Falgout to stay on as port director; salary hike OK’d

Danny Davis
January 22, 2007
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Danny Davis
January 22, 2007
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The Greater Lafourche Port Commission Wednesday approved a 3-year contract extension for executive director Ted Falgout by a 7-2 vote.


The port director had intended to retire in December 2006, but following Congress’ decision late last year to include Louisiana in a share of offshore revenues, Falgout indicated to the board in recent weeks that he would be interested in staying at the helm.


Technically his contract expired Dec. 30, however, commissioners approved a measure extending his contract through last night’s meeting to give the board time to review the 3-year deal.

“Other than the personal requests from commissioners and business leaders to consider continuing my efforts with the port, perhaps the single most thing, is the unprecedented passage of offshore revenue sharing by Congress,” Falgout said. “This sharing of revenues is something this commission and I personally spent well over a decade in trying to achieve.


“Although very little money will be flowing to Louisiana in the short term, these next few years will be critical in shaping the program,” he continued. “The fate of our part, transportation, hurricane protection and community as a whole will lie in the details of how this program unfolds.”


According to the new deal, Falgout’s salary package n including insurance, retirement and car allowance n is over $167,000 annually. The port director’s salary was increased almost 30 percent, bringing his monetary compensation to $156,288. His previous contract paid $120,994 annually.

The pay hike is based on the average salary paid to U.S. port directors as compiled by the American Association of Port Authorities (AAPA) in its Annual Salary Survey last year.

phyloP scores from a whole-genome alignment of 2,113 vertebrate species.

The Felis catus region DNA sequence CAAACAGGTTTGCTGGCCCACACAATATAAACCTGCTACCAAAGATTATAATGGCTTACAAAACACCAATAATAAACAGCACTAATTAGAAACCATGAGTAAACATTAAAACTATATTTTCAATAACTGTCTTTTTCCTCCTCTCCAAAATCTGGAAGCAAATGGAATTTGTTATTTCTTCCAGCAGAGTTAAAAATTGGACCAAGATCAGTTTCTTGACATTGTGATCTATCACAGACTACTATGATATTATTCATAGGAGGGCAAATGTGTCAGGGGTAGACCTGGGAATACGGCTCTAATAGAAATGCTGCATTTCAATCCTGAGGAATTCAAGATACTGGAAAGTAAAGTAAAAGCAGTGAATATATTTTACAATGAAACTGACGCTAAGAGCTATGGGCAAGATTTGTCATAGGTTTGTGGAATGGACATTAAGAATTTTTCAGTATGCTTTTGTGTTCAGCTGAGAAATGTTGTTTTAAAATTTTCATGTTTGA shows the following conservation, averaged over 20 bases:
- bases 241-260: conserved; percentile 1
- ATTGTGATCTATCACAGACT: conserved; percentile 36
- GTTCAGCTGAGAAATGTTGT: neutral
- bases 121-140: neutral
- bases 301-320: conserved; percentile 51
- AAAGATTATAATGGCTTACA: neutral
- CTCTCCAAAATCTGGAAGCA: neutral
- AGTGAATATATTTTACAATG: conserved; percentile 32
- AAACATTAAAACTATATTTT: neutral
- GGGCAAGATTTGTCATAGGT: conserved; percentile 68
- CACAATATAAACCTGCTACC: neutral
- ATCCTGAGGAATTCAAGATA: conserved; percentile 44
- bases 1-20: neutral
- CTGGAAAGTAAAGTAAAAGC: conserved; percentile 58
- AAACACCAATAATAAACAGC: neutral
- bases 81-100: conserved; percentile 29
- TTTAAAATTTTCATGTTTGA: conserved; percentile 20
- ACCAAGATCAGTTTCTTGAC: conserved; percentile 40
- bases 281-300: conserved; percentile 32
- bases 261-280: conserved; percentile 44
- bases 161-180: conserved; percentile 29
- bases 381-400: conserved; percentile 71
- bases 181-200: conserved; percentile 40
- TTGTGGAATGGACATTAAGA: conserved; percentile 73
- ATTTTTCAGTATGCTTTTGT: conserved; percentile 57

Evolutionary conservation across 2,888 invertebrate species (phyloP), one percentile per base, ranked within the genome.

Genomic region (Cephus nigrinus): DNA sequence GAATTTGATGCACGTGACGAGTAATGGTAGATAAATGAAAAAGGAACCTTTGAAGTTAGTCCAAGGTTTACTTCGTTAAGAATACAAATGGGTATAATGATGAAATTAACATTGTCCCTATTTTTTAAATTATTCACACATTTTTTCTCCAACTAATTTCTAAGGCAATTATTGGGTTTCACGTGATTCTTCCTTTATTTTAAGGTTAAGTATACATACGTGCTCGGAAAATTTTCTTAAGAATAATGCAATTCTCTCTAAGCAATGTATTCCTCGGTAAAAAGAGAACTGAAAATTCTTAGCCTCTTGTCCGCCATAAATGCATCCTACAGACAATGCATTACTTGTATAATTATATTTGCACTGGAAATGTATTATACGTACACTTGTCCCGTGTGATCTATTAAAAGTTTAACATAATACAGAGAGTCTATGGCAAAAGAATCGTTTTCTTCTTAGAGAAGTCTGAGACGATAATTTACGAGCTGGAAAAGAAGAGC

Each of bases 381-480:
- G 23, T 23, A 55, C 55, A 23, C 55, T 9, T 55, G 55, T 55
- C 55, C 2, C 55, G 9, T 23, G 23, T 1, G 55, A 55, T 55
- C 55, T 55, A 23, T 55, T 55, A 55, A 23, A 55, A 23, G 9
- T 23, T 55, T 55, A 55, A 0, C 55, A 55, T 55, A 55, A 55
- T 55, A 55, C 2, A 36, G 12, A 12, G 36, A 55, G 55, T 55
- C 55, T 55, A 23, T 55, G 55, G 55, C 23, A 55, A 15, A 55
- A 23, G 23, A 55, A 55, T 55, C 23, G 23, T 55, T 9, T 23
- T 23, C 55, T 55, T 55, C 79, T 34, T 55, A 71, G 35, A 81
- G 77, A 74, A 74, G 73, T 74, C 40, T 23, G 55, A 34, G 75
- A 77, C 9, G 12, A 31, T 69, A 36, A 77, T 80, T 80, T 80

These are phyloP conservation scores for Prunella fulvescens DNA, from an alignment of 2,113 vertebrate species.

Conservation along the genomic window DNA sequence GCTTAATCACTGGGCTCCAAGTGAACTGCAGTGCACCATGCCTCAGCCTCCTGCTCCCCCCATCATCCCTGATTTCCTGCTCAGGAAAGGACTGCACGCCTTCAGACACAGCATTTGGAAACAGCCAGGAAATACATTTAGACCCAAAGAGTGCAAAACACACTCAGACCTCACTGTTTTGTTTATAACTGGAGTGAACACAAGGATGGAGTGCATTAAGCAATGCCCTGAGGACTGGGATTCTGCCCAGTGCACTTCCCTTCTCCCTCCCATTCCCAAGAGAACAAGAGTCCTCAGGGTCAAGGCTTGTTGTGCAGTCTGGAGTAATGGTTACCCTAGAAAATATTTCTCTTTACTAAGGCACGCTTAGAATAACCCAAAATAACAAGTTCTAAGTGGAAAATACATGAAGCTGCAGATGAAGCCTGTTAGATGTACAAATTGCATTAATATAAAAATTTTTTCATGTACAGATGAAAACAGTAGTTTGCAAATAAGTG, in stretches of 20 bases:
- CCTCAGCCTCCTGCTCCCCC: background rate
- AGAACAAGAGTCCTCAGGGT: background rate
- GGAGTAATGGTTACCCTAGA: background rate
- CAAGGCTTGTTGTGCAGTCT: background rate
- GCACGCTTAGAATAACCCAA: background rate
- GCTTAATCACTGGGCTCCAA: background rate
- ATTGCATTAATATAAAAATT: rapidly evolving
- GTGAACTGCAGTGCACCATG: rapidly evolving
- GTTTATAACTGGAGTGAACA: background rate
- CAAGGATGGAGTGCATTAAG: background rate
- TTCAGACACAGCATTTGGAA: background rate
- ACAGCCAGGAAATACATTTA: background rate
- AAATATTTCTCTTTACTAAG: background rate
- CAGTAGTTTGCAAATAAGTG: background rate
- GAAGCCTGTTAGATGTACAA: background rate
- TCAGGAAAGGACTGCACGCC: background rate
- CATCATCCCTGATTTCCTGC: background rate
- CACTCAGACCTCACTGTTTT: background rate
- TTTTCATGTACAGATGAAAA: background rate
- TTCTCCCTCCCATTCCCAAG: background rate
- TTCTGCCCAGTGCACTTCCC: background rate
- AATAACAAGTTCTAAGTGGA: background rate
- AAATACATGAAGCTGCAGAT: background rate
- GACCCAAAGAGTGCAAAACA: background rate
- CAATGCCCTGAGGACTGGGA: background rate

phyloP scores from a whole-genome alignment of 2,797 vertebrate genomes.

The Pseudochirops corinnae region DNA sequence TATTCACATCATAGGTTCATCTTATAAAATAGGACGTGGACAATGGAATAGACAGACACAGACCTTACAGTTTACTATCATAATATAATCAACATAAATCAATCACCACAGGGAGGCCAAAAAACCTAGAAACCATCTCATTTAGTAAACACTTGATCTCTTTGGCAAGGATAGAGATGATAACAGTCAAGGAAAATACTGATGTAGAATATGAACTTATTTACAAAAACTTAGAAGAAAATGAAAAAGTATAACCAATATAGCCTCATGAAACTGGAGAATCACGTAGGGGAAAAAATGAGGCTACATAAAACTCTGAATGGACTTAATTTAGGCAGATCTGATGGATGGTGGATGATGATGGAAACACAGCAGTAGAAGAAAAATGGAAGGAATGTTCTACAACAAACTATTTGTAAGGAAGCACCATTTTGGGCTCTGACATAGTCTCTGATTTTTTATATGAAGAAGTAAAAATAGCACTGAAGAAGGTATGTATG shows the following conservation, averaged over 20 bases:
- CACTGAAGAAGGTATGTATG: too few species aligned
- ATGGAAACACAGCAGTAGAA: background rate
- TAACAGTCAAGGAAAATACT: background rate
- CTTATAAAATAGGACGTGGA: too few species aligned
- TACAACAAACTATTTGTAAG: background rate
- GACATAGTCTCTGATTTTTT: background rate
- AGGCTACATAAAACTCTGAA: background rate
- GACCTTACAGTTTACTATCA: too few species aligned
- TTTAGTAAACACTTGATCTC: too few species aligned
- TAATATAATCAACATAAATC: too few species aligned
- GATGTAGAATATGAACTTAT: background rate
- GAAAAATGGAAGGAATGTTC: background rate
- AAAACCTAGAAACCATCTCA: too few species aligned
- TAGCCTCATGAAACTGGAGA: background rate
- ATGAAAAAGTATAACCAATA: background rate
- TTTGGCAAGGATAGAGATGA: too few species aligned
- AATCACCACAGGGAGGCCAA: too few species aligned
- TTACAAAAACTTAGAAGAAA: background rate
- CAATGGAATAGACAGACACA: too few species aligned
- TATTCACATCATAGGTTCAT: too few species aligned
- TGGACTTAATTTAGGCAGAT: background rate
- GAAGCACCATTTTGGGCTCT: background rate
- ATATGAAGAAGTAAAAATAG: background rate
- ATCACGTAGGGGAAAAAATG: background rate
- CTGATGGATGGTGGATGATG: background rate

“I have been a commissioner for 12 years and believe Mr. Falgout has been a key element to the success of the port,” commission treasurer Johnny Melancon said in a news release. “I believe in fair compensation for a track record of accomplishments.”

Under the new agreement, Falgout’s responsibilities in the coming three years will include preparing the commission for his retirement in 2010.

Six months prior to Falgout’s departure, the commission will select a successor, according to the terms of the new contract. Once that person is chosen, Falgout will train him or her in all aspects of the executive director’s job.

Port commissioners lauded praise on Falgout for his past performance.

“I have served this commission for 14 years and have seen Mr. Falgout do his ‘magic’ in Washington and find us money that we didn’t know existed,” Port Commissioner Larry Griffin said in a release. “Mr. Falgout’s knowledge of OCS revenue and involvement with decision makers at all levels can be an invaluable asset to this region.”

Commission President Donald Vizier said Falgout’s willingness to work with his successor to ensure a smooth transition after the director’s retirement was a strong selling point. “Today, the commission recognized the value of Mr. Falgout’s experience,” he said in a news release. “I thank him for giving us another three years to find a suitable replacement or hopefully train someone in-house.”

By extending Falgout’s contract, newly elected commissioner Jimmy Guidry said the board much needed time to find an experienced replacement. “Mr. Falgout has almost 30 years of experience, and it will be hard to find an executive director with expertise in our unique industry,” he said. “By Mr. Falgout staying for another three years, the commissioners will be better prepared to find someone that is qualified to replace him.”

Ted Falgout